# What is the mathematical meaning of the 'construction'?

People say that we can construct a line segment by collecting (uncountably many) points. And they say it's because $[0,1] = \{ x \in R \mid 0 \leq x \leq 1\}$. Similarly we can construct a plane segment by collecting line segments because $[0,1]\times[0,1] = \{(x,y) \in R^2 \mid x, y \in [0,1]\}$.

But I don't agree with that - because we cannot create new things with 'set building using predicates.' I mean by defining $[0,1]\times[0,1]$ as above, we used the predefined set $R^2$, which means we didn't actually construct a new thing but just made a subset. What is the meaning of the construction and what is wrong with my statements?

• To construct something (as far as I know) means to be able to formulate a description of how to build it. Like an algorithm of well defined steps that systematically builds it up (but does not need to finish in finite time). Commented Nov 18, 2017 at 8:45
• @mathreadler Ok, but then, what means "to build"? Isn't a synonim of to contruct? Commented Nov 18, 2017 at 20:52
• No, construction is the set of instructions of how to build it up. What I mean with build is the concrete actions which said instructions dictate of how to find elements, subsets et.c. to put together. Commented Nov 18, 2017 at 21:04

It is a construction because $\mathbb R$ has been constructed before.

A full construction of the real interval would look like this (note that I only sketch this construction):

We start with constructing the natural numbers one by one by simply collecting all the numbers we have already constructed.

Initially we have constructed nothing, therefore the first number we construct, $0$, is given by the empty set (the set of nothing). So we have

$0 = \emptyset$.

In the next step, we construct the next number, $1$. The only number we've constructed so far is $0$, so we get

$1 = \{0\} = \{\emptyset\}$.

Then we construct $2$, again as the set of numbers defined so far. So we get

$2 = \{0,1\} = \{\emptyset,\{\emptyset\}\}$.

You see how this works. Note that set theory guarantees us that all those sets exist.

Next we collect all those numbers into one set,

$\mathbb N = \{0,1,2,3,\ldots\}$.

This is a non-trivial step; set theory indeed contains a separate axiom just to say that this is indeed a set.

We also define addition, multiplication and order on $\mathbb N$, mainly by following Peano's axioms.

Next we construct the integers as differences of natural numbers; formally this defines them as equivalence classes of pairs of natural numbers with certain rules for order and operations. Pairs, in turn, can again be defined through sets, for example as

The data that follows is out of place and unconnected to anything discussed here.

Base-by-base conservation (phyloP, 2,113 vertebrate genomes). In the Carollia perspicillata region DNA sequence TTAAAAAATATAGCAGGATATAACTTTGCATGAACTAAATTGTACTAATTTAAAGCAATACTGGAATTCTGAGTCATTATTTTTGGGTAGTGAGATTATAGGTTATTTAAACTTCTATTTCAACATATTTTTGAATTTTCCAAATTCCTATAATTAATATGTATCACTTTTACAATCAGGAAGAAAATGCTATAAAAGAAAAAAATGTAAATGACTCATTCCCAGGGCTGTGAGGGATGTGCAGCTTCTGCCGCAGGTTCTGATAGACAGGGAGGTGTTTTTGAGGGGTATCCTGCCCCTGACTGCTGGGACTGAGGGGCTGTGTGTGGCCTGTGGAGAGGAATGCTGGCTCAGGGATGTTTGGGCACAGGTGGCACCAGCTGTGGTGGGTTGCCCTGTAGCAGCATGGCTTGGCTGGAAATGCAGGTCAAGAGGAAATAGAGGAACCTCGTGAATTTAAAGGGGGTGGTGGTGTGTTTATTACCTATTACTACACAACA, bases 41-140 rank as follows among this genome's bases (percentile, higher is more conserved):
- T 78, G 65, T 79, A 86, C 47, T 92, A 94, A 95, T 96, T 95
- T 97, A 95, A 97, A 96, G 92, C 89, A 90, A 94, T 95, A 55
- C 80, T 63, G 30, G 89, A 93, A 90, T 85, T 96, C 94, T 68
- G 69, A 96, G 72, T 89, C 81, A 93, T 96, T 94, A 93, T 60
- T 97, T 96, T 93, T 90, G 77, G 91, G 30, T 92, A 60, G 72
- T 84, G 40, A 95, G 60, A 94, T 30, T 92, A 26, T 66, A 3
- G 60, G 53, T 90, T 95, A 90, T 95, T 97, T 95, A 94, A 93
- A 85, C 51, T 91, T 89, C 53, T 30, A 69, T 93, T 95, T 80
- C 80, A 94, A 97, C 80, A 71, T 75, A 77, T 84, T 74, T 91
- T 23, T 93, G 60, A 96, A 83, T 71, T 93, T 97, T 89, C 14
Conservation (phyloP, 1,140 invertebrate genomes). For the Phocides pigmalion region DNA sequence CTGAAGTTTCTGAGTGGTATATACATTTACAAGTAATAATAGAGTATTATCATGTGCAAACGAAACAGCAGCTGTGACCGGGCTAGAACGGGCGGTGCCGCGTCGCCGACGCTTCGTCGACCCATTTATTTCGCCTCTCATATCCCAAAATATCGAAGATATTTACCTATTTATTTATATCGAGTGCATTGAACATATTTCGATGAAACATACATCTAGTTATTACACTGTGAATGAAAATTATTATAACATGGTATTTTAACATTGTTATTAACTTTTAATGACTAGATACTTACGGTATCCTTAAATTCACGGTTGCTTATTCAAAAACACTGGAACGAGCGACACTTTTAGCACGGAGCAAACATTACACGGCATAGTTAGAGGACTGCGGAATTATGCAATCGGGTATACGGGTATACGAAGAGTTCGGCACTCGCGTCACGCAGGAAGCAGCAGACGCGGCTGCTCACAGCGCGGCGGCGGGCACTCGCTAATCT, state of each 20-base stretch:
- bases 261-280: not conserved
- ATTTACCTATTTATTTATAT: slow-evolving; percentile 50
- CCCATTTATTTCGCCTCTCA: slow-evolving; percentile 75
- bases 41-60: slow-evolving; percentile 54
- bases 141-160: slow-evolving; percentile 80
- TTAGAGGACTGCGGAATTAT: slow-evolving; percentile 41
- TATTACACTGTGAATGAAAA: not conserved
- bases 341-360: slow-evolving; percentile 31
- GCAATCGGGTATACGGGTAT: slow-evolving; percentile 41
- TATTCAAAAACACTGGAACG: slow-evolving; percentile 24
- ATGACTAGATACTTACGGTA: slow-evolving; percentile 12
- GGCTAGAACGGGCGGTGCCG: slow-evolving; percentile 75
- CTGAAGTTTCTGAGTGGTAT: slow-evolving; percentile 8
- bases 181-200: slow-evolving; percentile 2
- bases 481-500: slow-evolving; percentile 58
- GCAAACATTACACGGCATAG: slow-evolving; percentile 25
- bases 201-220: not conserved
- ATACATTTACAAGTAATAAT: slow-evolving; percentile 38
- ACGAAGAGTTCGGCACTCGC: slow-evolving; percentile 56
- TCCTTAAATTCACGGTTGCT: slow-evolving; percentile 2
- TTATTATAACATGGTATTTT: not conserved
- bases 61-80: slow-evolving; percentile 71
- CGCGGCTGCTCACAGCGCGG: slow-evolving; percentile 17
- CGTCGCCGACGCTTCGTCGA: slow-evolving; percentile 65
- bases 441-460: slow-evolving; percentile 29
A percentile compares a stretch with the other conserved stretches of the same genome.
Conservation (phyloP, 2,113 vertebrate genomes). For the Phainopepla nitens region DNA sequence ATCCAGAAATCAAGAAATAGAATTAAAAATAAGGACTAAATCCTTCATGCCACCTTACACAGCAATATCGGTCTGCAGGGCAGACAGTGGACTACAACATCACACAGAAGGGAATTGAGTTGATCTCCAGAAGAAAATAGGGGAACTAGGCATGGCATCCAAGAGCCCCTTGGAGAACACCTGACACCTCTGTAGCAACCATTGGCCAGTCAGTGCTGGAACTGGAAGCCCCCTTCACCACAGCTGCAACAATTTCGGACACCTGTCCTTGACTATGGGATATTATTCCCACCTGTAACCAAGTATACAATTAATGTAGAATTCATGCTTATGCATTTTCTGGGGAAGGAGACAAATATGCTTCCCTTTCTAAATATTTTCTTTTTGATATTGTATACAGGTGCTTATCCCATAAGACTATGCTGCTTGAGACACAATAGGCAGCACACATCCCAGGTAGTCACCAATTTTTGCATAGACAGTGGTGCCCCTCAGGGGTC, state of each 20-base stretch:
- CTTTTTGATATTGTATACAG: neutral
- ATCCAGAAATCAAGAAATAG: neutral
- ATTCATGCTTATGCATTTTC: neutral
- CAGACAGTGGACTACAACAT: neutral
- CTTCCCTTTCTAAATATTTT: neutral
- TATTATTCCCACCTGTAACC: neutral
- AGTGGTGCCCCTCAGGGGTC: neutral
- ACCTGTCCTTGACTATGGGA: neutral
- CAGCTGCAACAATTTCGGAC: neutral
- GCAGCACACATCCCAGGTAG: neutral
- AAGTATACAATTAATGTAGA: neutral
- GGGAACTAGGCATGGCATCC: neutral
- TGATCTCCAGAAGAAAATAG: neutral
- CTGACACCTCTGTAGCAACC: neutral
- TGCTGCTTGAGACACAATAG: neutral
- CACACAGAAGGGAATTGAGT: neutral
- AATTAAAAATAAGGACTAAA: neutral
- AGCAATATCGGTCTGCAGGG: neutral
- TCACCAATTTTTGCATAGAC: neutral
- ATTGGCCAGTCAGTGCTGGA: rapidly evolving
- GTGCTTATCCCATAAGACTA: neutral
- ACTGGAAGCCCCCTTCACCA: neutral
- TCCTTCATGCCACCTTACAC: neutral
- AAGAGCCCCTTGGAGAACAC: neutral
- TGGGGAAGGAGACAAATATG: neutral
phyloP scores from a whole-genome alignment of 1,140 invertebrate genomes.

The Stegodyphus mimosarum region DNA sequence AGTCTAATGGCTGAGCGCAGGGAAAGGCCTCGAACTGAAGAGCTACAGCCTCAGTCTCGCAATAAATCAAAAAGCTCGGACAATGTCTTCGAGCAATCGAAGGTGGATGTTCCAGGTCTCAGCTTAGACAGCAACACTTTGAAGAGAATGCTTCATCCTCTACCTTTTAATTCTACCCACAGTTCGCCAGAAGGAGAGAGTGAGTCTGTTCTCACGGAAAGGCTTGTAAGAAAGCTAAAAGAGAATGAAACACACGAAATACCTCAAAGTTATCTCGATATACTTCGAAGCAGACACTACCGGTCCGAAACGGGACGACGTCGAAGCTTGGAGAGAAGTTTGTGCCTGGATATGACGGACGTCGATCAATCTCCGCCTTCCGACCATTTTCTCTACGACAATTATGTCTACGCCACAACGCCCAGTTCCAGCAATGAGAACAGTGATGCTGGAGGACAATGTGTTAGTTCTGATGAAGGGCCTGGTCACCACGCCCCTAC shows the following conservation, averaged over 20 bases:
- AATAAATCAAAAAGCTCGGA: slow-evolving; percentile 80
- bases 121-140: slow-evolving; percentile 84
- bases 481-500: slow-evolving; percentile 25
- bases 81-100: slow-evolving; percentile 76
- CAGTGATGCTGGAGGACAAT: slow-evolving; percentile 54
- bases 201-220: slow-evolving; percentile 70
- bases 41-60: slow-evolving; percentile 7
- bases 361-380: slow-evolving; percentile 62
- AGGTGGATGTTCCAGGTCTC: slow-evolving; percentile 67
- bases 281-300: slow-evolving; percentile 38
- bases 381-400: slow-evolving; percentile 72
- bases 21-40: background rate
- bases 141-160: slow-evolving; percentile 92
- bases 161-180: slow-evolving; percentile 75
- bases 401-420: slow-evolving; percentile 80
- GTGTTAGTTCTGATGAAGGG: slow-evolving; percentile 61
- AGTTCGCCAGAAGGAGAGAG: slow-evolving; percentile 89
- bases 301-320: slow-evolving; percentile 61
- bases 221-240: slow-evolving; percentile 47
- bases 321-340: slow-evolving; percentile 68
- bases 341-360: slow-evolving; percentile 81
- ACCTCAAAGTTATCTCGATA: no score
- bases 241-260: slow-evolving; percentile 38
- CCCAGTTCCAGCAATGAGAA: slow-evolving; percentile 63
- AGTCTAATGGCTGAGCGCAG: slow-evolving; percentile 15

$(a,b) = \{\{a\},\{a,b\}\}$.

Then we define the rational numbers as quotients of integers (again, formally as equivalence classes of pairs).

Next we define the real numbers $\mathbb R$; there are several possible constructions, but lets assume that we construct them as Dedekind cuts. That is, a real number is a downward-closed non-empty proper subset of the rational numbers that has no maximal element. And again, we have to define order and operations.

And now that we have $\mathbb R$, we can define the interval $[0,1]$ as

$[0,1] = \{x\in\mathbb R: 0\leq x\leq 1\}$.

Note that if you follow back all the constructions used, you ultimately find that the interval $[0,1]$ is constructed through sets that contain other sets that contain yet other sets, but ultimately you'll always sooner or later end up at the empty set. So we really have constructed the interval out of “nothing” by recursively collecting this “nothing” into ever more complicated sets.

And I think it is now clear why normally one stops at something that has already been constructed earlier, instead of always writing down the full construction from scratch. If you would flesh out the construction I sketched, complete with proofs that each of the steps really is allowed, and that each step really results in something having the structure we want (e.g. that the real numbers such constructed indeed fulfill the axioms of a complete ordered field), I think you could easily fill up a complete book.

• The integers are not defined as pairs of natural numbers but rather as equivalence classes of such pairs. For example, the integer $3$ is defined as the infinite set $\{(3,0),(4,1),(5,2),...\}$ of pairs of natural numbers, while $-3$ is defined as the corresponding set of reversed pairs of natural numbers: $-3:=\{(0,3),(1,4),(2,5),...\}$. A similar construction applies for the rational numbers, with constancy of ratio rather than of difference being the link within each equivalence class. Commented Nov 18, 2017 at 10:36
• @JohnBentin: Fixed, thanks. Commented Nov 18, 2017 at 11:11
• Now it became clear. The pair part helped me - we could easily construct a pair just using sets. Now I agree that we can construct [0,1]x[0,1] using [0,1]. Commented Nov 18, 2017 at 11:15

A construction is an explicit (possibly complex) sequence of steps that can be followed to define an object from objects that are already available. The construction can involve infinitely many objects. In your example, you have the set of all real numbers and use it to create a new object (the closed interval from $0$ to $1$). Similarly, we say that we construct the natural numbers from sets, the integers from the natural numbers, the rational numbers from the integers, the real numbers from the rational numbers and the complex numbers from the real numbers.

A statement of the form "there exists an object with property $P$" is non-constructive. However, it is sometimes possible to convert such non-constructive statements into constructions by showing a way to explicitly construct a particular object with property $P$.

• ah, dammit how can you people be so fast? Commented Nov 18, 2017 at 8:46